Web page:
I have a very unlevel floor upstairs in an old house (probably > 100 years). As far as I can tell, some of the joists were pushed down by the weight of a brick wall between the landing and a bedroom which was parallel to the joists but between two joists, i.e. the wall was supported only by floorboards which transferred the load to the joists near but not directly under the wall. (I don't know who thought it was a good idea to build that brick wall in the first place, but it must have been there for a long time. I expect the joists have settled where they are now and have no more reason to move.)
That wall has now been knocked down with the intention of replacing it with a stud wall. While the wall is gone, I took the opportunity to measure how unlevel the floorboards actually are; putting a spirit level from one side of the old wall to the other, there is about 25mm (1 inch) of gap between the spirit level and the floorboards at the lowest point, and this lowest point is only 90cm (35 inches) away from the nearest high point.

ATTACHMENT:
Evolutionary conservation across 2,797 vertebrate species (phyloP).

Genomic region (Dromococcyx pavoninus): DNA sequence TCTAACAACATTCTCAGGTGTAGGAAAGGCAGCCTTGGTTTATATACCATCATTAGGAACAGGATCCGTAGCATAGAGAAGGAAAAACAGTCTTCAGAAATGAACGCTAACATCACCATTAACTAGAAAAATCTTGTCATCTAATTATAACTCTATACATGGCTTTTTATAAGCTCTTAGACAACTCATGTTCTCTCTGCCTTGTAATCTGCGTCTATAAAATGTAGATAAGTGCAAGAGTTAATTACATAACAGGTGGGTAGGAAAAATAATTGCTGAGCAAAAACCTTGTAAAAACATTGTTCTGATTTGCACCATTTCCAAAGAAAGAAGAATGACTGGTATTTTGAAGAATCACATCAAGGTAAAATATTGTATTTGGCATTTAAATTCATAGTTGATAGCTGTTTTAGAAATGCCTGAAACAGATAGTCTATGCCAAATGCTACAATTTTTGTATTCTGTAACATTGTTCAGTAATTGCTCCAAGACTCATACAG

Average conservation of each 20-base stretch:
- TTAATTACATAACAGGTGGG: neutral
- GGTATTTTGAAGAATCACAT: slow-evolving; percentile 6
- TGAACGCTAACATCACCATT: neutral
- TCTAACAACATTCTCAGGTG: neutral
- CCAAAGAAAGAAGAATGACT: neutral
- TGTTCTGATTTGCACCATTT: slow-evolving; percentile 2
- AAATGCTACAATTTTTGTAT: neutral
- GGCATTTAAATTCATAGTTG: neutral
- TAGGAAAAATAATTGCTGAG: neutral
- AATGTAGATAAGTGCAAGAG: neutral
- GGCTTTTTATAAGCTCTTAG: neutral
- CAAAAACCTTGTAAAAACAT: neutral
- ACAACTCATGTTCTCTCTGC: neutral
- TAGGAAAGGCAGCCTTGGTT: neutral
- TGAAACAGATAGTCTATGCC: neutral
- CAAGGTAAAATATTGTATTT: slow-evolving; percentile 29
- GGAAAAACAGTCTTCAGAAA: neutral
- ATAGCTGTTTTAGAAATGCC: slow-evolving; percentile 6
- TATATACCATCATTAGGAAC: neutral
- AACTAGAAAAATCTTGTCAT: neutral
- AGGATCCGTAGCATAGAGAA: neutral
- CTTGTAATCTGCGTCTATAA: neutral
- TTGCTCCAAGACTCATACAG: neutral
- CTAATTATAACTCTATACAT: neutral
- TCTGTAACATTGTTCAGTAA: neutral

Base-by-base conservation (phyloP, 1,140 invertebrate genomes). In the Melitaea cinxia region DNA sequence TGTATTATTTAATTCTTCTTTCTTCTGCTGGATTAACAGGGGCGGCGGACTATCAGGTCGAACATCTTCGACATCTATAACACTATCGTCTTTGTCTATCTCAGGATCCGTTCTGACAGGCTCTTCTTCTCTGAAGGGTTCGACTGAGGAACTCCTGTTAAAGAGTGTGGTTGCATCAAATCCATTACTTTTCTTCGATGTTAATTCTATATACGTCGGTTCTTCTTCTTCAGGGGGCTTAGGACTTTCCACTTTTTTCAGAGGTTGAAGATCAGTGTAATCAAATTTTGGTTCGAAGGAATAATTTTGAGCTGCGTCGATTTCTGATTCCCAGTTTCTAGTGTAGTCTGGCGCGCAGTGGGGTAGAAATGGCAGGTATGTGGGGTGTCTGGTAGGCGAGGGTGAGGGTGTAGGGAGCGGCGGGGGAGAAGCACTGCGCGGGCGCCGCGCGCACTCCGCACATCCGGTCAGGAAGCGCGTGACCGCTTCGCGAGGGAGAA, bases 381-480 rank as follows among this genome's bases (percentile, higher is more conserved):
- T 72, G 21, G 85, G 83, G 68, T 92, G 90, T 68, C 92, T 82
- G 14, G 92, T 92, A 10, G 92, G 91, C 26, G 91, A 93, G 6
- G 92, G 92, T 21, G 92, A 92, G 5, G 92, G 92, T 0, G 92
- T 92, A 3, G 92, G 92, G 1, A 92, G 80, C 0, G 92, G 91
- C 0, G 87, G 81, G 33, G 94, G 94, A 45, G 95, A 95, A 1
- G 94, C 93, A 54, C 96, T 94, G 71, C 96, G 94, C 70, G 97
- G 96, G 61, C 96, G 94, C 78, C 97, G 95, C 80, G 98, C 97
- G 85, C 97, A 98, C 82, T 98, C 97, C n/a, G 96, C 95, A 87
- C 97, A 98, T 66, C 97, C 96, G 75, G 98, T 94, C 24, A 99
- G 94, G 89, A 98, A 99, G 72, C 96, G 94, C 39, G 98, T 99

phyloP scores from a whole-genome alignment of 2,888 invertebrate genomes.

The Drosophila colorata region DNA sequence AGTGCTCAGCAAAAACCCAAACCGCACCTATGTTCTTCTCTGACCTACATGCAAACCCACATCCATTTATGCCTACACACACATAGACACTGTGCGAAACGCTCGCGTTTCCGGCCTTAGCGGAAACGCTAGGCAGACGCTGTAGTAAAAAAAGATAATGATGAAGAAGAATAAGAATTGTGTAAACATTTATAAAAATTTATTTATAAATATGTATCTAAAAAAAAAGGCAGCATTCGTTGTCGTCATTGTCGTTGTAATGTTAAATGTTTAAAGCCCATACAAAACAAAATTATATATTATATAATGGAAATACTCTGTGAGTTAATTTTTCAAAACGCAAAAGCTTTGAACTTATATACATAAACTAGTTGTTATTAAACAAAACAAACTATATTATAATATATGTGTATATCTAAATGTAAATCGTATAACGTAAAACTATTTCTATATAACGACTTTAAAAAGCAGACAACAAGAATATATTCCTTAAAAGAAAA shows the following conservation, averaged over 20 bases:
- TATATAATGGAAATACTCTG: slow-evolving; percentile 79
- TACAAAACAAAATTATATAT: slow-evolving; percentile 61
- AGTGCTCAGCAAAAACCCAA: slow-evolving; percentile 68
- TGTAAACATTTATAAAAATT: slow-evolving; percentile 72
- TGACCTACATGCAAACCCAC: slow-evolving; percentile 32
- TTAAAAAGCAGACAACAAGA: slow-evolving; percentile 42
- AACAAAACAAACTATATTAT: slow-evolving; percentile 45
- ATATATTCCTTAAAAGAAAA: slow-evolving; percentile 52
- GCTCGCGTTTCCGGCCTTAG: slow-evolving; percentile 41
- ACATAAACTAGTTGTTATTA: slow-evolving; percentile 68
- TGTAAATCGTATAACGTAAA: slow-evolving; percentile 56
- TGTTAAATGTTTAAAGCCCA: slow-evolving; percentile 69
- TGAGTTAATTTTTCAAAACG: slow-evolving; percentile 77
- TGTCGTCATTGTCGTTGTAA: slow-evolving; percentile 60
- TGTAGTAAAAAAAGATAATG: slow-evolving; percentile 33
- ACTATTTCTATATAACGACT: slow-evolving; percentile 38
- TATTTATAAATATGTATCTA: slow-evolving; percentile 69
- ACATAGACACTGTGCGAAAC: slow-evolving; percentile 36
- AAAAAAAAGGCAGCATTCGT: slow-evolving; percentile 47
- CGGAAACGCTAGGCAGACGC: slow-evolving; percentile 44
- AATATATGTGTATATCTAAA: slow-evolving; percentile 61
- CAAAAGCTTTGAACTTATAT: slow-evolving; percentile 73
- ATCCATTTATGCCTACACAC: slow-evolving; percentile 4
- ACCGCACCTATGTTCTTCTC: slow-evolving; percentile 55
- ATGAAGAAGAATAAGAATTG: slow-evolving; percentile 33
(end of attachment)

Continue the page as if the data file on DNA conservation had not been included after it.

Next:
I've searched for information on how to fix this, and the usual recommendation is to take up the floorboards, and add wooden strips (shims) to the top of the joists to bring them up to level with the rest of the joists. However, the cases I've seen discussed have differences in level more like 8mm (1/3 inch). Will 25mm-thick shims be fine, or is there something else which needs to be done? What should I be considering here?
Photos: sorry for the blur. The exposed studs are left over from the brick wall, they will be removed before any work on the floor begins.
Edit to respond to some comments:
- The end state of the floor is going to be an underfloor heating system with panels that go over the floorboards, with engineered wood on top.
- The gradient of the landing floor (a drop of 1 inch over 35 inches) is not only visible, it makes me feel a little disoriented walking along it. I don't mind a few "charming" old-house features, but I definitely want to fix this one.
- The joists are definitely sagging, not just the floorboards; the ceiling immediately below the affected area is not flat. That said, due to the way the ceiling is decorated it's not very obvious, and getting the ceiling level is not important to me, I'm mainly interested in the floor.
- There's currently nothing above the floorboards I intend to save, and I'm not concerned with saving original materials - it's in good condition, but it's not going to be exposed, and I have no other use for it, so it's just a matter of effort and cost.